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Top 3 Political Stories of the Day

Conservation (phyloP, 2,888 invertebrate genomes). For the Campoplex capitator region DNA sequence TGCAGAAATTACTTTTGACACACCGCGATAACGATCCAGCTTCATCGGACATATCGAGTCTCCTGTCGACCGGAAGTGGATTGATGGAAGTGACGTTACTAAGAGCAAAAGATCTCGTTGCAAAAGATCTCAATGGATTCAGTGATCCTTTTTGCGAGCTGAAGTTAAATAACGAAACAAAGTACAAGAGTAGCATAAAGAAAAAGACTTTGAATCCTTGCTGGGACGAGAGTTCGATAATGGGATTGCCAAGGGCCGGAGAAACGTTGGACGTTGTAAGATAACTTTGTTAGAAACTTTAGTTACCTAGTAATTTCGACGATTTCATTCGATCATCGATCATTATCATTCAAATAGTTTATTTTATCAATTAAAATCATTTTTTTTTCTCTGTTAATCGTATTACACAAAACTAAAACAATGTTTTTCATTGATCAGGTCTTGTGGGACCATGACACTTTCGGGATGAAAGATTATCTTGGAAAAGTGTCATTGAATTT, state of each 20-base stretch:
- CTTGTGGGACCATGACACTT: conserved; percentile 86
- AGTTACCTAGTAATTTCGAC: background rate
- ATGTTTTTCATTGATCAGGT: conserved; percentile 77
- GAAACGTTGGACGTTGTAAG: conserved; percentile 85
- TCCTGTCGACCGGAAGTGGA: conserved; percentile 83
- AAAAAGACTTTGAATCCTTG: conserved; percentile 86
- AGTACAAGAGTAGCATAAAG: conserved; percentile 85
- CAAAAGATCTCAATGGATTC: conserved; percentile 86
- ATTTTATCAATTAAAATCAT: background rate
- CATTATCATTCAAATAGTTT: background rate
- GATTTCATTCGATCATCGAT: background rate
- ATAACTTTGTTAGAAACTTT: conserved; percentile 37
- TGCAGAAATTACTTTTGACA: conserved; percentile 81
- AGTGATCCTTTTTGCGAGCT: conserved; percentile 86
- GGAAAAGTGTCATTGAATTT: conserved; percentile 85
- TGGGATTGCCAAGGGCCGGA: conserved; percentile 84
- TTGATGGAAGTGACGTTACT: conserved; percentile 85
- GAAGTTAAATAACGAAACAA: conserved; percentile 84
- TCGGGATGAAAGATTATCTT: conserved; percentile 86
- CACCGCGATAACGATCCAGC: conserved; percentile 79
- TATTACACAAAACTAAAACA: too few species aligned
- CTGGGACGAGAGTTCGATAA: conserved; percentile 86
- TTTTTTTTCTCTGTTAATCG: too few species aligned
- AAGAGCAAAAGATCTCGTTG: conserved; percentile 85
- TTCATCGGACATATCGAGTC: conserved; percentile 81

Amid a deepening conflict between Bangladesh’s two main political parties, the scene here in the capital as polls opened for the general elections on Sunday was ominous, with black-clad special forces units and soldiers in combat gear patrolling nearly empty boulevards. The official nationwide figures were still being compiled, but several Dhaka polling places visited on Sunday reported voter turnouts below 25 percent, a steep decline from the more than 87 percent who voted in the previous general elections. Nineteen people were reported to have been killed in political violence, and 148 polling places were closed early because of security concerns. Bangladeshi television stations broadcast images of rural polling places charred by arson attacks and of bodies wrapped in red blankets. Calling himself a thorough optimist, Bharatiya Janata Party's (BJP) prime ministerial candidate Narendra Modi said Sunday, that the word "disappointment" is not in his dictionary. He was speaking as the chief guest at the foundation day celebrations of yoga guru Ramdev's Bharat Swabhiman Trust in New Delhi's Talkatora Stadium. Ramdev later announced his support for the BJP in the Lok Sabha elections and Modi as the prime minister. Benjamin Netanyahu's hardline coalition partners on Sunday, stepped up pressure on the Israeli prime minister, threatening to topple the government if he caves in to American pressure to accept a key Palestinian territorial demand in U.S.-backed peace talks. The warnings came as U.S. Secretary of State John Kerry took a brief break after three days of talks with Netanyahu and Palestinian President Mahmoud Abbas, jetting off to the Arab world to discuss his efforts before an expected return to Jerusalem later Sunday.

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